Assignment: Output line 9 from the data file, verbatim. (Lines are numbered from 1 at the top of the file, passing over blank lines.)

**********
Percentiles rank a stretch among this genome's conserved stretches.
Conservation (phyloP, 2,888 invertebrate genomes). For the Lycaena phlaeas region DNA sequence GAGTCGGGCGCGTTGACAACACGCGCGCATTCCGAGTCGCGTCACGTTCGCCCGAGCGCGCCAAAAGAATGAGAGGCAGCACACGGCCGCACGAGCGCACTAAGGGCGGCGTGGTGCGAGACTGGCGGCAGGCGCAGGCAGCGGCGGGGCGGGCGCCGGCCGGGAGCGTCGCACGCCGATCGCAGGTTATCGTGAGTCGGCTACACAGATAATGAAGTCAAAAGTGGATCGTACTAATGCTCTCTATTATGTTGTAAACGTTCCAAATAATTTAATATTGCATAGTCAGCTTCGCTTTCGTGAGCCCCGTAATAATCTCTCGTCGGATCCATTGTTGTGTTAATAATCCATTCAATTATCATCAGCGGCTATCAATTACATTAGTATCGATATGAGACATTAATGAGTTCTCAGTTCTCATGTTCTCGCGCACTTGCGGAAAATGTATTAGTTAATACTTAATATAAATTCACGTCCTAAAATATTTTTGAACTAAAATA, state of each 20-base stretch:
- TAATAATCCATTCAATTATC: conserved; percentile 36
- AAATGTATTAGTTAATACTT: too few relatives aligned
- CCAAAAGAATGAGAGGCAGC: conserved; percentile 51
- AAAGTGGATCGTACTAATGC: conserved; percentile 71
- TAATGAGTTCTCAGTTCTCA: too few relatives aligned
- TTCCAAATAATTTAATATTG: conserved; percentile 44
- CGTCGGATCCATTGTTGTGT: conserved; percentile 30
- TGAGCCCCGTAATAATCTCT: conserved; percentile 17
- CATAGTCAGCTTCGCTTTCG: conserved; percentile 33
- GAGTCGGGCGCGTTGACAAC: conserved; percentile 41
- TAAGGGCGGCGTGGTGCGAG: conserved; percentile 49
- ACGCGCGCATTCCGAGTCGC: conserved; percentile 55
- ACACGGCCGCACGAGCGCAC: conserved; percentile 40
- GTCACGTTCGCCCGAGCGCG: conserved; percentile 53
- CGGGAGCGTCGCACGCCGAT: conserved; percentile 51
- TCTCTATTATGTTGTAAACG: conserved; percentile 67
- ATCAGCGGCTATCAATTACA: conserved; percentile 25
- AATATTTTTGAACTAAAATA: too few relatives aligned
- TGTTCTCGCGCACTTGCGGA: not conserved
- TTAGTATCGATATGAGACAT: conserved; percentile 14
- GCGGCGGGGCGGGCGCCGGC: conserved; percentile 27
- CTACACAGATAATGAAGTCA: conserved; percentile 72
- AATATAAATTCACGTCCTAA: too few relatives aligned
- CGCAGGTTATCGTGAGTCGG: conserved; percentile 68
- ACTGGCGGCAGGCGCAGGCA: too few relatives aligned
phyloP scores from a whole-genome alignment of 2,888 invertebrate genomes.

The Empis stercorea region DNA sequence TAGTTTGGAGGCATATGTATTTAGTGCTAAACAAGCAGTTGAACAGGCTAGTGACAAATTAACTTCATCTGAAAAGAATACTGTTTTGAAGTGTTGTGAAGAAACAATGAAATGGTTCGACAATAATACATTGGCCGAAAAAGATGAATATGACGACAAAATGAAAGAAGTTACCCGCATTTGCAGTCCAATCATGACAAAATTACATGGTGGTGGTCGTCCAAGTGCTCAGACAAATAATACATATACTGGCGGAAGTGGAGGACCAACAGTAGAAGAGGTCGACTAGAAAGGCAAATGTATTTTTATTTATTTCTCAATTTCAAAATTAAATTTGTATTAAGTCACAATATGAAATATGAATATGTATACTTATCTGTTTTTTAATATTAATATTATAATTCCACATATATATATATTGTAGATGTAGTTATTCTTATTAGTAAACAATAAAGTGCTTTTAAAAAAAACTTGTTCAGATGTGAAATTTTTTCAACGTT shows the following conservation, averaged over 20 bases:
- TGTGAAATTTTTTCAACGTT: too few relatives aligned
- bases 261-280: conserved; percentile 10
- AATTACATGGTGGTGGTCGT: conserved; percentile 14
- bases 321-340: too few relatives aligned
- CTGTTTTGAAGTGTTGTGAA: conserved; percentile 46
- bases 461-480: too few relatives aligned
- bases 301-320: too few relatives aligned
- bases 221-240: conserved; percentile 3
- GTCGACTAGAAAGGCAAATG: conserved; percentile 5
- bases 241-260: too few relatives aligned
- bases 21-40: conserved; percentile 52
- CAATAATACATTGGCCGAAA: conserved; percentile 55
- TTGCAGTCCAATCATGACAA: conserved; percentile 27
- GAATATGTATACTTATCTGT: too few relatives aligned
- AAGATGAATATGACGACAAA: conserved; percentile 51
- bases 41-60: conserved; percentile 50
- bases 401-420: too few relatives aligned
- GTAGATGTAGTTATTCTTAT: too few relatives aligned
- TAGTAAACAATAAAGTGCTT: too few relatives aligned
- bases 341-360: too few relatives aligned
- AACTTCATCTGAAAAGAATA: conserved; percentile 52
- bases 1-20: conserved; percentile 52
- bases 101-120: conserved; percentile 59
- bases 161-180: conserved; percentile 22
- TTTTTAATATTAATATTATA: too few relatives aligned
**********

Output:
- CGTCGGATCCATTGTTGTGT: conserved; percentile 30